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Tuli - South Africa's greatest Flyweight - by Ron Jackson

In any list of all time great South African fighters there is no doubt that Jake Tuli must be rated as the greatest flyweight of all time.

Jake became an overnight sensation when he stopped Teddy Gardner on September 8, 1952 to win the British Empire flyweight title – in his first fight
in Britain.

Gardner a veteran of 65 fights held the British, European and Empire flyweight
titles when he faced Tuli and after taking a beating from the South African he retired from the ring.

Jake whose birth name was N’Tuli was born to a Zulu ‘coloured’ father and a
Motswana mother on 7 July 1929 and was one of twelve children. His early years were spent in and around Fox Street where the family lived in the centre
of Johannesburg.

In 1934 the government removed Jake’s family from the centre of Johannesburg
and dumped them in Orlando like thousands of others, outside one of the small houses that soon became known as matchboxes.

This is where Jake first attended school and being small was always a target for the bullies, so he turned to his half brother Johnny Mokoena for help. Johnny bought some secondhand boxing gloves and gave Jake boxing lessons until Andrew ‘Pele Pele’ Mkhwanazi, who later helped start Orlando Pirates football club took over his training.

Tuli was an alter boy at St Mary’s Anglican Church in Orlando and was encouraged
further by Father Lunnis the Parish priest to continue with his boxing.

After winning all of his estimated 25 amateur fights Jake made his professional debut in April 1950 at the Bantu Men’s Social Centre in Johannesburg in a ten round non-title fight against the South African flyweight champion
Jacob Thathe who fought under the name of Kid Snowball. Tuli stopped him the tenth round.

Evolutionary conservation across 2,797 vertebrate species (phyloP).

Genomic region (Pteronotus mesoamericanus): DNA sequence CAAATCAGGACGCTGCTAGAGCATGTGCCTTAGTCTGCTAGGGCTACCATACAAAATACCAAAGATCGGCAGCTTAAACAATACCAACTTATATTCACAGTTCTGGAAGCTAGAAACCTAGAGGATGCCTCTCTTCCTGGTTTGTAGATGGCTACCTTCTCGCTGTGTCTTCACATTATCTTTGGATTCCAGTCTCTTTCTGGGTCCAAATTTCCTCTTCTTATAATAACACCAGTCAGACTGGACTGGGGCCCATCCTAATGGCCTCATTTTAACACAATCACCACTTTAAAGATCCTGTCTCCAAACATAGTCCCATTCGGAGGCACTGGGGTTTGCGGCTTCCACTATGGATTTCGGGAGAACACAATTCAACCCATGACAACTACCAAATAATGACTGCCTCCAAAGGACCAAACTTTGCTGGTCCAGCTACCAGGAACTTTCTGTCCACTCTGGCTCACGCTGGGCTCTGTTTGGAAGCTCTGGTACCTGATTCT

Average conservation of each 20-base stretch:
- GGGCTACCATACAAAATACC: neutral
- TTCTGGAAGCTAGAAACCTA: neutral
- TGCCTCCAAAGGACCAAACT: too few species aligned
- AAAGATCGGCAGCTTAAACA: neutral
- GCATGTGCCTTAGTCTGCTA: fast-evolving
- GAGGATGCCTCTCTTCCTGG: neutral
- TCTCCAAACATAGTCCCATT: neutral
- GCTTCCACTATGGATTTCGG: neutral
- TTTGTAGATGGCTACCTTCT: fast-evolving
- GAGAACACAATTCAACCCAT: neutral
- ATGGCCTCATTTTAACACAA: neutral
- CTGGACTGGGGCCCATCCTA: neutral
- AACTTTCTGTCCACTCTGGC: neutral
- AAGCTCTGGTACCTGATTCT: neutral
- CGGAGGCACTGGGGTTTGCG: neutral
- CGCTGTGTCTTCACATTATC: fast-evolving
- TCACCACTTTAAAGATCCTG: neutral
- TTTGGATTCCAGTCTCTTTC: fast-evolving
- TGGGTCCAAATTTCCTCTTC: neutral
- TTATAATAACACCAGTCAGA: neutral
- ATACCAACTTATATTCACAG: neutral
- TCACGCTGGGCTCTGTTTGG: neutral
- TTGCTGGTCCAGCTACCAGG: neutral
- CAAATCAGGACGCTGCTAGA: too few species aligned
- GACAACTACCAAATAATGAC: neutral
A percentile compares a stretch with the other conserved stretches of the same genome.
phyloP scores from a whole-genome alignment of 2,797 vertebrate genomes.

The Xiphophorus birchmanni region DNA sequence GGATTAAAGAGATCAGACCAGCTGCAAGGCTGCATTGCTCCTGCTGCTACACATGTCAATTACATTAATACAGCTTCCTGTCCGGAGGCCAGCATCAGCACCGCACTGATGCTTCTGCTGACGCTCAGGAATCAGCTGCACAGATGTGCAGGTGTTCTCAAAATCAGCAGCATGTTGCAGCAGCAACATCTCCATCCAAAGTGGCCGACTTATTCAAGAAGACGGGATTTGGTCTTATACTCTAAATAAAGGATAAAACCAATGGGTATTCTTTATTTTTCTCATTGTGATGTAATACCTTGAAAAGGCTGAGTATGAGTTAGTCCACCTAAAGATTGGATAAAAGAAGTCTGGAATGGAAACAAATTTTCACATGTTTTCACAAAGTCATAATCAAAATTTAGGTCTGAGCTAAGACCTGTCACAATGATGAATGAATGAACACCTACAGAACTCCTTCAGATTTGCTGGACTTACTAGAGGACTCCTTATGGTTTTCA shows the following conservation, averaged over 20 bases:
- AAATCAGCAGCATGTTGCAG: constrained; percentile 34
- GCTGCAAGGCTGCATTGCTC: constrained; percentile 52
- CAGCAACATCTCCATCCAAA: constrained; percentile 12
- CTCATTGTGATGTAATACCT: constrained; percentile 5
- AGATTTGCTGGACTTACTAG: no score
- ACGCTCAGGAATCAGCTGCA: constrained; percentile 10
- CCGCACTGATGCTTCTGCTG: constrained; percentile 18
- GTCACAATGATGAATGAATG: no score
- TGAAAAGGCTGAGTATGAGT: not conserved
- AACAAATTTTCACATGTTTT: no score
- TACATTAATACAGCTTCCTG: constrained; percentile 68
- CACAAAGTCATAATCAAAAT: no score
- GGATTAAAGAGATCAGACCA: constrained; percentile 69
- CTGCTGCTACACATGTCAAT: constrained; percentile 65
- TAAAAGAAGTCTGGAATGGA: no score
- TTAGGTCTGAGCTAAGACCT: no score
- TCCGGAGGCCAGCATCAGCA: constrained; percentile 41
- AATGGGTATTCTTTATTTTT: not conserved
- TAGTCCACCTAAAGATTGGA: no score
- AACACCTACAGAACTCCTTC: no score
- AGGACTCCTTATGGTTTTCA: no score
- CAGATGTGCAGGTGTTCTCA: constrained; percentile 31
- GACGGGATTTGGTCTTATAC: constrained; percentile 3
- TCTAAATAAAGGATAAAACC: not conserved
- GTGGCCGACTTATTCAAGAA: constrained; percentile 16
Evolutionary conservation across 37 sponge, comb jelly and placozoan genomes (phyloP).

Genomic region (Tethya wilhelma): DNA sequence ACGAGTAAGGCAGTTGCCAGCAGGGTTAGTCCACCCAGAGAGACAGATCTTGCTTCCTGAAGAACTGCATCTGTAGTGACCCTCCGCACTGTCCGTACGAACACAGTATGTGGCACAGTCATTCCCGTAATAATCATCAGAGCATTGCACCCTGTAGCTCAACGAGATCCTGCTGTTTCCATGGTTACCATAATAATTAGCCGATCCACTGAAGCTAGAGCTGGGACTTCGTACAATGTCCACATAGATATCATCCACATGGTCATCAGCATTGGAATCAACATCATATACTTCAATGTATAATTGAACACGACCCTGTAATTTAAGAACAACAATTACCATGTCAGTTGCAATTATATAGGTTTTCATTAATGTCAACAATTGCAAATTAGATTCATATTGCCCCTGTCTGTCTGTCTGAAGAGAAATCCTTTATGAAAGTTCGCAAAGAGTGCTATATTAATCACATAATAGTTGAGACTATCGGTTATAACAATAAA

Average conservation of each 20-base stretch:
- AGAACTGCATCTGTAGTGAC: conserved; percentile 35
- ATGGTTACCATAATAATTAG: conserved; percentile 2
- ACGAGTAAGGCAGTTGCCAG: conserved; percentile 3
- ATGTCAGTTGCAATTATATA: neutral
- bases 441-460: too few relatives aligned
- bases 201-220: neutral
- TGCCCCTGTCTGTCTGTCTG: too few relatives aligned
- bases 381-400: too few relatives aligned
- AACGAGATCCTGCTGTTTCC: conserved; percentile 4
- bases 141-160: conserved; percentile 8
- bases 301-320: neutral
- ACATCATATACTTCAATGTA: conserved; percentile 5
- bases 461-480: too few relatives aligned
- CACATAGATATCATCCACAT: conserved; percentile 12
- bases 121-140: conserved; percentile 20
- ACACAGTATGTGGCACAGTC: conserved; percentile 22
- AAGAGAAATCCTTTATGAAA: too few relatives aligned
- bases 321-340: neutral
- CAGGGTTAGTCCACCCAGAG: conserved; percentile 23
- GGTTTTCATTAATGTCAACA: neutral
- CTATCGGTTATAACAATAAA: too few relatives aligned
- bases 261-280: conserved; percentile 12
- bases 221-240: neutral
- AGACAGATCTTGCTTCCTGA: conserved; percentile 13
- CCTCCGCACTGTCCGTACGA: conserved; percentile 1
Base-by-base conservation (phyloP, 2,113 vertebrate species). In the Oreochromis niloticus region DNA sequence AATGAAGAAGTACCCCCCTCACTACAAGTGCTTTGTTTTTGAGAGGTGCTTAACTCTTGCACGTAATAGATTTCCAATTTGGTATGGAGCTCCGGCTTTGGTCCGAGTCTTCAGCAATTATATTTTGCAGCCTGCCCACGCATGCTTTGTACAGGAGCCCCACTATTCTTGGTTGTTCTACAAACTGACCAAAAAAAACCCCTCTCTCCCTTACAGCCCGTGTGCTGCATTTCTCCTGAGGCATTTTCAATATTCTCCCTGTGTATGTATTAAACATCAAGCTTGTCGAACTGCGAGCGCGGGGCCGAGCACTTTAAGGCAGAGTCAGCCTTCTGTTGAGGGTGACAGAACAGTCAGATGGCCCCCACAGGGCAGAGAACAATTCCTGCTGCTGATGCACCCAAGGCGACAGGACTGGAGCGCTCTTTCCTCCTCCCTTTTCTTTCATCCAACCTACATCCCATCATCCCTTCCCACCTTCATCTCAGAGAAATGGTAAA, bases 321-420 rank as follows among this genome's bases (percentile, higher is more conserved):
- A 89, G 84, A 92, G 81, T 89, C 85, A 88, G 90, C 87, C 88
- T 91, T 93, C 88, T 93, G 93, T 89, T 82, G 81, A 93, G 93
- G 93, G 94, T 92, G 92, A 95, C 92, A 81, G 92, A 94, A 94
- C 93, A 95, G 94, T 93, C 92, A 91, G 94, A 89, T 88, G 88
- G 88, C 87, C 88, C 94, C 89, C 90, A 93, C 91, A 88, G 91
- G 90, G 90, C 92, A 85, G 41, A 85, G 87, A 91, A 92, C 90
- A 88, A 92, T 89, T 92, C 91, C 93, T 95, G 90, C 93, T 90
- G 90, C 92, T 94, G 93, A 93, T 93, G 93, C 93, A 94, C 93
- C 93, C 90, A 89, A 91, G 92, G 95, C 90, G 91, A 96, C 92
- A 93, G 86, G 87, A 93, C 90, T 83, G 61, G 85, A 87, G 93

After winning five more fights Jake won the Transvaal flyweight title when he knocked out Gilbert Seabela in the first round and his next fight he
moved up a division to win the vacant South African bantamweight title in March 1952 when he knocked out Pancho Villa (a.k.a. Abednigo Mnguni) within forty seconds of the first round in Durban.

In May 1952 fighting at his natural weight Jake won the vacant South African flyweight crown when he defeated Kid Sweetie also called Young Sweetie with a tenth round stoppage. He made the first defence of his bantamweight title
with a points win over Shaik Osman.

Jake’s step-brother worked for American Express and the manager at the time was George Crewe a keen fight fan who arranged for Jake to join the Jim Wicks stable in London.

Teddy Gardner was looking for a so called easy fight so Wicks put him in with the experienced veteran and against the odds Tuli stopped him the 12th round. He only received R400 for the fight but gained instant recognition overnight. It was after
this fight that Jake decided to box under the name of Tuli instead of N’Tuli, making it easier for the English to pronounce his name.

Only five weeks later he knocked out Jimmy Pearce and then in November 1952 outpointed Honore Pratesi, of France, in London. After the fight Pratesi collapsed and died two days later. The deeply religious Tuli wanted to pack his bags and go home, but Jim Wicks arranged for an Anglican priest, Father Royle to council him and between him and Wick’s they convinced Jake he was not responsible for